The Incredible Adventures of Dog Mendonça and Pizza Boy is a hoot.
Perhaps, the best way I can quickly and easily describe this book is to say that John Landis wrote the foreword to it.
This is a comic that is so heavily influenced by film that it bleeds classic adventure movies. There are references to everything from the [Spoiler Omitted], to [Spoiler Omitted], and even [Spoiler Omitted in Little China]. The script by Filipe Melo draws inspiration from An American Werewolf in London, The Secret of Monkey Island, and Hellboy among many others. If you caught a strong whiff of humor and subtle overtones of fun adventure from those titles, then I would recommend seeing a doctor. The art by Juan Cavia perfectly captures the feel of these movies. The characters are a little too caricatured and the action is very stylized. This makes it perfect, by the way. The colors by Santiago Villa are flawless. I can’t describe them any better than that. They make every page feel alive.
I will say this outright. Most of the characters in this book are familiar archetypes, like the mostly clueless delivery boy who is a stand-in for the audience, the big gruff PI with a secret, and the little girl who is more dangerous than she looks. The plot follows a well-trodden path, as well. In no way are either of these claims meant to be seen as criticism.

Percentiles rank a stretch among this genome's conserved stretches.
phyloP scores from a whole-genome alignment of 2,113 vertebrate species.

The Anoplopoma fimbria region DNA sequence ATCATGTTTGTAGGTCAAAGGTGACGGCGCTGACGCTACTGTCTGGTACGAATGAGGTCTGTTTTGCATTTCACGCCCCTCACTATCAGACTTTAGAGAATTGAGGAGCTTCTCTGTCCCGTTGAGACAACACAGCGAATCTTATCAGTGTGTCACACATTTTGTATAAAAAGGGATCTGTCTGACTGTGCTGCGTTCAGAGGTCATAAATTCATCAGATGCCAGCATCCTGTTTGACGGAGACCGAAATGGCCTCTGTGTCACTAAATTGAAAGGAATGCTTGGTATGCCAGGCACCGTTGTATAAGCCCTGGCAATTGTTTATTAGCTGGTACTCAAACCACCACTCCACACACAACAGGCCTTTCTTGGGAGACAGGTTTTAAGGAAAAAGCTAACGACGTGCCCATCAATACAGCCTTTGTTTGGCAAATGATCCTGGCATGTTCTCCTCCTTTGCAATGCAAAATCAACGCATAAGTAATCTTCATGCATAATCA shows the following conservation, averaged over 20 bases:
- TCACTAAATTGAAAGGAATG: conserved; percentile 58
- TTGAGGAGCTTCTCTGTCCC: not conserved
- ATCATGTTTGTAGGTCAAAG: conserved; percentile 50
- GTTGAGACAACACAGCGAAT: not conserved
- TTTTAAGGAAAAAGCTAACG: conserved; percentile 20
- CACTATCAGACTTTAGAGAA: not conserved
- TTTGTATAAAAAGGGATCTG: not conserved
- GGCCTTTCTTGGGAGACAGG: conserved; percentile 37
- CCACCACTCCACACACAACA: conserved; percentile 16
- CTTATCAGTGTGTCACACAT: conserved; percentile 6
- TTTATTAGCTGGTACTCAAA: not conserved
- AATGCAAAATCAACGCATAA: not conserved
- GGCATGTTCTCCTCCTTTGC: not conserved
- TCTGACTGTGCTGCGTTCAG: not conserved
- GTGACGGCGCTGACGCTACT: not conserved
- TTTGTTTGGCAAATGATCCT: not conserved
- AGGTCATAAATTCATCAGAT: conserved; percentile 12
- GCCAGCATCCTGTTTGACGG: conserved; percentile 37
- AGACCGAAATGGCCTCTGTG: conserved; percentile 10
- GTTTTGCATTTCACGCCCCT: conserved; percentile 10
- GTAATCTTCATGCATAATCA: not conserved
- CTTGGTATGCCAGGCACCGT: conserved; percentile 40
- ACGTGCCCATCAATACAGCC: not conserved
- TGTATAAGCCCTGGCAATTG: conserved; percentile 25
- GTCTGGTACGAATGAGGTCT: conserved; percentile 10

What this book does is introduce an incredible amount of fun into a story that doesn’t seem like it should impress at all. This was accomplished in two ways. First, this is just a good and exciting story. Second, it is really funny. Without spoiling anything after the first chapter, the titular Pizza Boy is thrust into a mystery involving kidnapping children and stolen scooters. Then, it gets weird.
I am having a difficult time describing this book, because I want to keep as many of the surprises intact, but I want to explain how bizarre this book is. There are movie references without context, a sidekick who is just a head, and lots of washing machines.
For a real treat, stick around after the book to read the making of section.
This book is everything that a big summer blockbuster should be: larger than life, funny, and fun as hell.
Four and a half eighties references out of five.